An $800 million apology comes too late—even the second or third time around

“WE CAN AFFORD TO LOSE MONEY—EVEN A LOT OF MONEY.

BUT WE CANNOT AFFORD TO LOSE REPUTATION—EVEN A SHRED OF REPUTATION.”

Would Warren Buffett, the man who issued this famous quote, be OK if he lost more than $800 million in one day? Maybe he can counsel Oscar Munoz and United Airlines.

“Where have you been, Michael?  This whole United Airlines thing has A Sorry State written all over it!?!?!?”

Good to know people read this blog.  I hear you.  To be sure, it would have been easy for me to write a post about how United Airlines, its communications staff and its leadership botched things.  For an organization whose CEO was recently named Communicator of the Year by PR WEEK this is among the blackest black eyes one company could receive.

What I want to address is how late the apologies came—I say apologies in the plural form because there were many—the apologies that have not come and those that should come--but probably won't.

Being On-Time Counts

I know people within United Airlines’ corporate communications department.  The last thing I want to do is write a blog post about what is wrong with United’s processes and systems.  They are all under the gun, and (no matter what one says to the contrary) they are doing the best they can under incredible circumstances.

Still, when you enter the PR business, it’s like being an ER doctor without the M.D. on the end of your last name.  When shots have been fired and your company’s reputation has been scarred, you need to stop the bleeding at the source within the quickest time frame possible.  In our era of social media and millions of people responding, every second counts.  

The timing of Oscar Munoz’s responses has been perplexing, to say the least.  There was too much time for a statement to hit the airwaves (let alone a wrong one), despite the need for UAL to properly investigate exactly what happened.  But for every second that went by, the court of public opinion shaped a judgment.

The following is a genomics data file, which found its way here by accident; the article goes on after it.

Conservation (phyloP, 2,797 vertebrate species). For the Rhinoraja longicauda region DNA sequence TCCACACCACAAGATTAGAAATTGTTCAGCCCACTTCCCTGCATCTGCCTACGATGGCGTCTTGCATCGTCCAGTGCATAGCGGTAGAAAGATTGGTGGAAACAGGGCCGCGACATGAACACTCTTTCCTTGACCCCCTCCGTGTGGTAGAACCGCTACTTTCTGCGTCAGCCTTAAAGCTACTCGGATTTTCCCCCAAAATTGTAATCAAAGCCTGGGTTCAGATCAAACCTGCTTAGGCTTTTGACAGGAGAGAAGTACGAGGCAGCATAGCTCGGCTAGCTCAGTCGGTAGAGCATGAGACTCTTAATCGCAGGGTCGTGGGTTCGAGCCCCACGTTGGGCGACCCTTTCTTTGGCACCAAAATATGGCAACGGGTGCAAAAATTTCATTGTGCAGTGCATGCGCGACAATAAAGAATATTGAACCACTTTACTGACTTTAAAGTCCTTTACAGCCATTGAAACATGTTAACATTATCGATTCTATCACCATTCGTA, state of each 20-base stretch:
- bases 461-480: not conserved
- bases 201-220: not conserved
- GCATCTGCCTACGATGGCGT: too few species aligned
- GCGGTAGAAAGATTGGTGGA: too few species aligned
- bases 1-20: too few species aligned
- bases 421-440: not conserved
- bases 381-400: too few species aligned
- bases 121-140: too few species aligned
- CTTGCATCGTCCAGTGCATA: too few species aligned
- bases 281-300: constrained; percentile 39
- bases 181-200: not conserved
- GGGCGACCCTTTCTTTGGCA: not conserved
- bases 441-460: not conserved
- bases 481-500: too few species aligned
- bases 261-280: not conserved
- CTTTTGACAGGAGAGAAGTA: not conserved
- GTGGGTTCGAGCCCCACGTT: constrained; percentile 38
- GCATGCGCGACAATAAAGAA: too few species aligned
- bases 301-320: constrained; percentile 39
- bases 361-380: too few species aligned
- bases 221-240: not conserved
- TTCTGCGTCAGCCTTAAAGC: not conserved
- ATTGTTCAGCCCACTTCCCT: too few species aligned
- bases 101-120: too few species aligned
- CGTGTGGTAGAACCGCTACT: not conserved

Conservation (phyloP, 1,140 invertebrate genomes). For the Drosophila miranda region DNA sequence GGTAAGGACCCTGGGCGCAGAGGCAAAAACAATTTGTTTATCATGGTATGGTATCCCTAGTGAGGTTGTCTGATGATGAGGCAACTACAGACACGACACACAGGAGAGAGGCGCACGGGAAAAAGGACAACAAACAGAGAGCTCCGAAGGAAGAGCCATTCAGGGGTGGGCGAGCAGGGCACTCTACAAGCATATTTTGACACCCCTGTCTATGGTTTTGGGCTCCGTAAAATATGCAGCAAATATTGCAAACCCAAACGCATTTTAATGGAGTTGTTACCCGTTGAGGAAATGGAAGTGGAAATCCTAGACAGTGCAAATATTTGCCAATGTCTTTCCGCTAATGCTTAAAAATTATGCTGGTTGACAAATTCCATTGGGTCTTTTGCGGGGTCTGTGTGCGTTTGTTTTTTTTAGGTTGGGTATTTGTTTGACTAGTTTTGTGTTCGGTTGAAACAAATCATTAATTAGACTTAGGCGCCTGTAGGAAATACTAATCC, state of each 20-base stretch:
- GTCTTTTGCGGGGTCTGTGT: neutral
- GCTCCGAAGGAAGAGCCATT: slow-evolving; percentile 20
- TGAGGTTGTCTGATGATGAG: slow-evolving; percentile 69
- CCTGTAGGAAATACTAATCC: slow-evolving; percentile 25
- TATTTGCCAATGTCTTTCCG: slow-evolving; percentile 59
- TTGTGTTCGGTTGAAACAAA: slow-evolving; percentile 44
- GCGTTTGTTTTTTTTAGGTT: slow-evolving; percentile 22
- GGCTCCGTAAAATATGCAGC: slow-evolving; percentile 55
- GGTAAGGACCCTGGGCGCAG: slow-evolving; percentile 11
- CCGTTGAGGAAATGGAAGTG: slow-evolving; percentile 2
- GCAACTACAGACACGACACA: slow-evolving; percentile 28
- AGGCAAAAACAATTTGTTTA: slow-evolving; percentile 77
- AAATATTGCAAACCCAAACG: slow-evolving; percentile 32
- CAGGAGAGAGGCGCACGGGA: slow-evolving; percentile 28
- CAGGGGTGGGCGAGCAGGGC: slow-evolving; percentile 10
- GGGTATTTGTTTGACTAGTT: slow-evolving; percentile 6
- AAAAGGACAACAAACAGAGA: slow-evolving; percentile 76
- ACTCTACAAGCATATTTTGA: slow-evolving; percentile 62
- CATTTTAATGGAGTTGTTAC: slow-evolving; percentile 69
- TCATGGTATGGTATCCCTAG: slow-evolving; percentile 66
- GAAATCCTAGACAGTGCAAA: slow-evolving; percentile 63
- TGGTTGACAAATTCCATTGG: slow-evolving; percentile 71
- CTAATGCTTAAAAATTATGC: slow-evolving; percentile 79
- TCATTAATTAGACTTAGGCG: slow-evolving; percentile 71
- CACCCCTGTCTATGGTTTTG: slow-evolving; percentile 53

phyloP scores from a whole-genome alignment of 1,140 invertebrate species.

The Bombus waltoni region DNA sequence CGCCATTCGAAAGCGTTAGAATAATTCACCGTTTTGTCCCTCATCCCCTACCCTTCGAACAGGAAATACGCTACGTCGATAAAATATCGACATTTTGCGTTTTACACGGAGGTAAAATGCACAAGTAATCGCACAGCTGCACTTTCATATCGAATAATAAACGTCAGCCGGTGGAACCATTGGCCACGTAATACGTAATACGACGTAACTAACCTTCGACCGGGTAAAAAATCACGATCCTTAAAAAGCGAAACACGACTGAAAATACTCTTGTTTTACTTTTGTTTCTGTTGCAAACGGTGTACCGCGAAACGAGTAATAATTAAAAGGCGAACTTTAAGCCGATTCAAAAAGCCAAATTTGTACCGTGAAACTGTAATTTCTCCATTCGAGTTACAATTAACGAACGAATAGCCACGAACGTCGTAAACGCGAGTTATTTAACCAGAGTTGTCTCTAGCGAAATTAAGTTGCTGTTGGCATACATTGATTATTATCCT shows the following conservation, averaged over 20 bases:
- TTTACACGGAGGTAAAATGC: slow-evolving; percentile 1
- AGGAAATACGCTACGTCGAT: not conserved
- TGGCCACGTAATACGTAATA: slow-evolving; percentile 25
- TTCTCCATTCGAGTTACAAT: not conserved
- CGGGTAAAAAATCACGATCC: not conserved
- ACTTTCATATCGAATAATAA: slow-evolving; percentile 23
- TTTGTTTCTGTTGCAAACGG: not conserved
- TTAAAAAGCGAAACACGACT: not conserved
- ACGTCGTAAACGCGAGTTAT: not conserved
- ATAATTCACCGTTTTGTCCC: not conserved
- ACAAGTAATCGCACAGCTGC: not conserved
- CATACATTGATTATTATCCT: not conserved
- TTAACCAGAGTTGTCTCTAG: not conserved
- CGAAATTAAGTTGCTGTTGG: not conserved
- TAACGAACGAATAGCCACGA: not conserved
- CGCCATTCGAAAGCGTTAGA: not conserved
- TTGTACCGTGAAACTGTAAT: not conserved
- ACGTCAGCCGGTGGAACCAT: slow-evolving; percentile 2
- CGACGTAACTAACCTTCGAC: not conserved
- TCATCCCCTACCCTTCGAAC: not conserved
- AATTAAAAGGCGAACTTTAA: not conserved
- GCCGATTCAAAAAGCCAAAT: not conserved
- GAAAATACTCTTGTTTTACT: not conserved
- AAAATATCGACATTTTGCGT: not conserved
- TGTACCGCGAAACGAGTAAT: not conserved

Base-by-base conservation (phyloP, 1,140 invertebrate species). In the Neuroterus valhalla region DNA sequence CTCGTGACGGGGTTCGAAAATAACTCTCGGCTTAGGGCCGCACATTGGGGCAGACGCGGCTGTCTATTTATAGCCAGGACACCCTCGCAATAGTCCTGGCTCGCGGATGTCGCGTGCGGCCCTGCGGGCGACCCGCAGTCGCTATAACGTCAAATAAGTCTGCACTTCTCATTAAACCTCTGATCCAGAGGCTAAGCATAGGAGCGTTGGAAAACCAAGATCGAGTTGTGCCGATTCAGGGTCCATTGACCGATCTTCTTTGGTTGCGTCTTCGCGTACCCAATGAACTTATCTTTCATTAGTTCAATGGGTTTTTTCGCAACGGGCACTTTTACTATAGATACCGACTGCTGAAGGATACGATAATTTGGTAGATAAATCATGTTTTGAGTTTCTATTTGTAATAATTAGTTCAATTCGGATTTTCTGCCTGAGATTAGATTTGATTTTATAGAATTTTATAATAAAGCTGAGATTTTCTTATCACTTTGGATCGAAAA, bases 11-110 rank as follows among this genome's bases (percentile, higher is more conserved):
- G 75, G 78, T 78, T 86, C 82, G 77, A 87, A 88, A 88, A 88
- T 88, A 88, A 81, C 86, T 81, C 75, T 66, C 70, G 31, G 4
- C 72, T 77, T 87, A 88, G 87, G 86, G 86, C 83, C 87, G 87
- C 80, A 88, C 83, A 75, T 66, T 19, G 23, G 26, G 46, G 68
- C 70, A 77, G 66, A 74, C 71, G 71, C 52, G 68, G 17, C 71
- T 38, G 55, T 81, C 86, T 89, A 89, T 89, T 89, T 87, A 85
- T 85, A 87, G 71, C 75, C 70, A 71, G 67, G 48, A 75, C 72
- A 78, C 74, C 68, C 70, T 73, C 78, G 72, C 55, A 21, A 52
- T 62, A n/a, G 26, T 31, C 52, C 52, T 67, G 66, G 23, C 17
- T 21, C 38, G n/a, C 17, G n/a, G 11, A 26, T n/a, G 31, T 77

And then the statement comes out.  WHOA.  Swing and a miss. Strike one.

The first apology that came out was poorly worded; it was a partial apology with no sympathy or responsibility connected to it.  The first line was about United Airlines, not the people who were affected.  Right then and there, the damage was done, and it was going to take a Herculean response to make things better. 

“I apologize for re-accommodating these customers?”  Uh, what about the guy who was dragged off the plane?  What about the policy?  What changes will be made?  Nothing.

Earlier Tuesday, a United spokesman backed off the company’s initial claims that the flight was “overbooked” rather than disrupted at the last minute to transport off-duty crew.  But then news came out about employees wanting to get home, thereby negating THAT claim.  Strike two.

Apologies for the Wrong Reasons… 

When the last statement—and what they called a full apology—was issued, it was Oscar Munoz and United Airlines falling on the sword.  But again, the apology was about United Airlines and not the people who were affected.  Strike Three.

Stakeholders don’t want to hear excuses; they want to hear results.  That there are actually policies in place for overselling airplanes while accommodating employees of an airline is not just an issue for United Airlines; every airline is affected.  Yet, United Airlines did not address this topic.  Early statements came out with United proclaiming that its staff followed proper procedures and protocols.  United Airlines played a game of CYA at the expense of everyone else around them.

And then there was the statement that Munoz’s “team” was conducting a “detailed review” to “further address and resolve this situation.”  None of these apologies were full; they were full of other things.  When making a full apology, a company needs to do the following:

  • …acknowledge what one did wrong.
  • …take responsibility for one’s actions.
  • …acknowledge the impact one’s actions had on others.
  • …apologize for having caused pain or done damage.
  • …repair the damage or state your future intentions.
  • Above all else, do not make excuses.

…and the Wrong People

The most unsettling thing about this whole case is that there are scores of people who are in need of an apology from Munoz and his team--and they may not get one.

  • First and foremost, Munoz needs to drop what he is doing and connect with the passenger who was bloodied by law enforcement and security officials.  In person.  Step away from United’s ivory tower and show that he is a person of his word.
  • Second, Munoz needs to issue a separate statement to employees who are now scrutinized because of someone else’s actions.  Coming to work will not be a positive experience; something needs to be done to reinforce how changes will be made.
  • An airline’s most loyal customers—those of the frequent flier variety—need an apology of their own that their trust was violated, or else United will see a defection of its most loyal patrons.
  • Last but not least, communications need to be made to the passengers of Flight 3411.

It’s going to take a lot of work for United—and all of its partners to make the skies friendly again.  Let’s hope they’re up to the challenge, or else $800 million lost will be the least of their concerns.

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